3. Ability to recognise research questions and hypotheses and consider how they be put to empirical test

Teaching Methods

Teaching Activities
Category Activity Number Length Student Hours Comment
Scheduled Learning And Teaching ActivitiesLecture112:0022:00N/A
Guided Independent StudyAssessment preparation and completion235:0070:00N/A
Guided Independent StudyDirected research and reading137:0037:00N/A
Scheduled Learning And Teaching ActivitiesSmall group teaching111:0011:00N/A
Guided Independent StudyIndependent study160:0060:00N/A
Jointly Taught With
Code Title
SEL8696ToDLR: Topics on Developmental Linguistics Research
Teaching Rationale And Relationship

Lectures are used, primarily, to impart subject content and provide a continuous point of contact between the module teaching team and all students throughout the module. Lectures focus on growing students’ knowledge base in linguistics and introducing students to new methods and approaches to language study.

Small-group teaching sessions, also known as seminars, are used to consolidate students’ understanding of the lecture and reading materials and to develop students’ skills in making sense of linguistic data, understanding academic writing and framing language investigations.

Guided independent study is used for the preparation of seminar exercises as well as for the preparation and completion of assignments.

Reading Lists

Assessment Methods

The format of resits will be determined by the Board of Examiners

Description Length Semester When Set Percentage Comment
Written Examination601M60In-person exam to objectively test student understanding of foundational notions and emipirical discoveries in Child Language Acquisition.
Other Assessment
Description Semester When Set Percentage Comment
Written exercise1A40Abstracts written exercise: Students will write two conference-level abstracts distilling two linguistic studies reporting on child language acquisition. 1000 words or equivalent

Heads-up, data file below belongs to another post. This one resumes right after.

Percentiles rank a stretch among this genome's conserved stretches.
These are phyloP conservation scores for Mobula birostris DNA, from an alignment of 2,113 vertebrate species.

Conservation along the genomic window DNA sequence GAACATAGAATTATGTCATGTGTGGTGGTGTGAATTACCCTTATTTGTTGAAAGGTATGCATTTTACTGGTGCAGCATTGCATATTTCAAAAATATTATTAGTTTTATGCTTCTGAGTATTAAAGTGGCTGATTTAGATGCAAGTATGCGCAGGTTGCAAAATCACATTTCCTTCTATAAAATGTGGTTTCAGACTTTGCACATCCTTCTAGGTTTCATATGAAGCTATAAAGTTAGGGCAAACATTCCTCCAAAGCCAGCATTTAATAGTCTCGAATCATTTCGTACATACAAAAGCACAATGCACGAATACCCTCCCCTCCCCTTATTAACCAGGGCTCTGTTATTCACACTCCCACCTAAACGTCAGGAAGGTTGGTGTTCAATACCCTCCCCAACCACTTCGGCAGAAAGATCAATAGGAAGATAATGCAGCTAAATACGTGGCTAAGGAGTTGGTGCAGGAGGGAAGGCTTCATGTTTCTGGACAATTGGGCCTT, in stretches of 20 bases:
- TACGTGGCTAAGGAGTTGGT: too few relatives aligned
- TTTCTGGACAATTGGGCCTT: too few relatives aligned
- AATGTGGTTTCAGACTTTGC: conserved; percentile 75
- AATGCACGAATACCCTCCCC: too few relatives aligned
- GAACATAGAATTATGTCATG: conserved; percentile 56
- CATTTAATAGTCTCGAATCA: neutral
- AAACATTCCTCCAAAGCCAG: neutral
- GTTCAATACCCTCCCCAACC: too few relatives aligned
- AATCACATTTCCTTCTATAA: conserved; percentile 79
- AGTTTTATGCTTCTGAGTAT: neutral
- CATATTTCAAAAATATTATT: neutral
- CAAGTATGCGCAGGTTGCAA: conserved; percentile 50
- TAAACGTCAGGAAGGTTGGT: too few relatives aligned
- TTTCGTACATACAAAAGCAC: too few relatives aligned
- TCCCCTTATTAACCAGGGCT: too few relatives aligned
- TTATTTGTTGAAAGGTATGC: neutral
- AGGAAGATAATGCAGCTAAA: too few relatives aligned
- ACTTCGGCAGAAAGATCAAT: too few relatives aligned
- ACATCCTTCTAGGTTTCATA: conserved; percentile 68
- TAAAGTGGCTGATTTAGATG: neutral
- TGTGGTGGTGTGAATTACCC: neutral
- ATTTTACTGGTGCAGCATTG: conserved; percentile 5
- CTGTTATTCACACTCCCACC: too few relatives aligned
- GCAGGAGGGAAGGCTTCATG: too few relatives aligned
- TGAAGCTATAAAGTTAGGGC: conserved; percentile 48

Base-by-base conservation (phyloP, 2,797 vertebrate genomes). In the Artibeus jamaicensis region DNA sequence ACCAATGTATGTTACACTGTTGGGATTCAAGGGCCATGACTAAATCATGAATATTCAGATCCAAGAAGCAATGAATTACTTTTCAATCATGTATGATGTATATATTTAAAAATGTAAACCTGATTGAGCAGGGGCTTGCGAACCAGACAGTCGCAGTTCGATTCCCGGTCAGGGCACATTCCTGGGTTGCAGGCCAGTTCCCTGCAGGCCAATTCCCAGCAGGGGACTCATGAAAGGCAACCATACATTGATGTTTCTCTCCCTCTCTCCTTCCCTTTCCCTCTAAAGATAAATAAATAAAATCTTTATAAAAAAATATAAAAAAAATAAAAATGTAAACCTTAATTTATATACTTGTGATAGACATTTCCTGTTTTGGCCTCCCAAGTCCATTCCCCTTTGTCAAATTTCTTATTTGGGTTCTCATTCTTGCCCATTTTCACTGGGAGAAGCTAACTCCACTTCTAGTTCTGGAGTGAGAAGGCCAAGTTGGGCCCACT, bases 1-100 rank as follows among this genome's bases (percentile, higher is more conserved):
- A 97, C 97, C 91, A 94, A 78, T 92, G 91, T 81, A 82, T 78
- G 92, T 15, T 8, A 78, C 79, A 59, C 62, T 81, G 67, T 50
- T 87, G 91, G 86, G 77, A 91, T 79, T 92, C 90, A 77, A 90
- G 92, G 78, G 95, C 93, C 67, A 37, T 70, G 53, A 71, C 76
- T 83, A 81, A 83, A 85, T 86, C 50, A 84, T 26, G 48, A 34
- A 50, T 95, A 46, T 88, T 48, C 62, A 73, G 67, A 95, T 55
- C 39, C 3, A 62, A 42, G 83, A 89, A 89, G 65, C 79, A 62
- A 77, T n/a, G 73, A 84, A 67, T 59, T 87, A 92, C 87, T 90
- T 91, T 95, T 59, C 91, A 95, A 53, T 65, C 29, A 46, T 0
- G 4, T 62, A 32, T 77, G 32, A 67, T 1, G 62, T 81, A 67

Assessment Rationale And Relationship

The midterm assignment will measure students' understanding of foundational concepts and empirical discoveries presented during the first half of the module. Students will thus be able to demonstrate knowledge and understanding of the theories, sources, and interpretations of human language acquisition behavior at the individual level.

The final assignment will provide students with the opportunity to read, dissect, and present scientific research in a condensed format. Students will be able to thereby develop their writing skills as well expand their knowledge of recent empirical studies in child language acquisition.


Past Exam Papers

General Notes


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The information contained within the Module Catalogue relates to the 2024 academic year.

In accordance with University Terms and Conditions, the University makes all reasonable efforts to deliver the modules as described.

Modules may be amended on an annual basis to take account of changing staff expertise, developments in the discipline, the requirements of external bodies and partners, and student feedback. Module information for the 2025/26 entry will be published here in early-April 2025. Queries about information in the Module Catalogue should in the first instance be addressed to your School Office.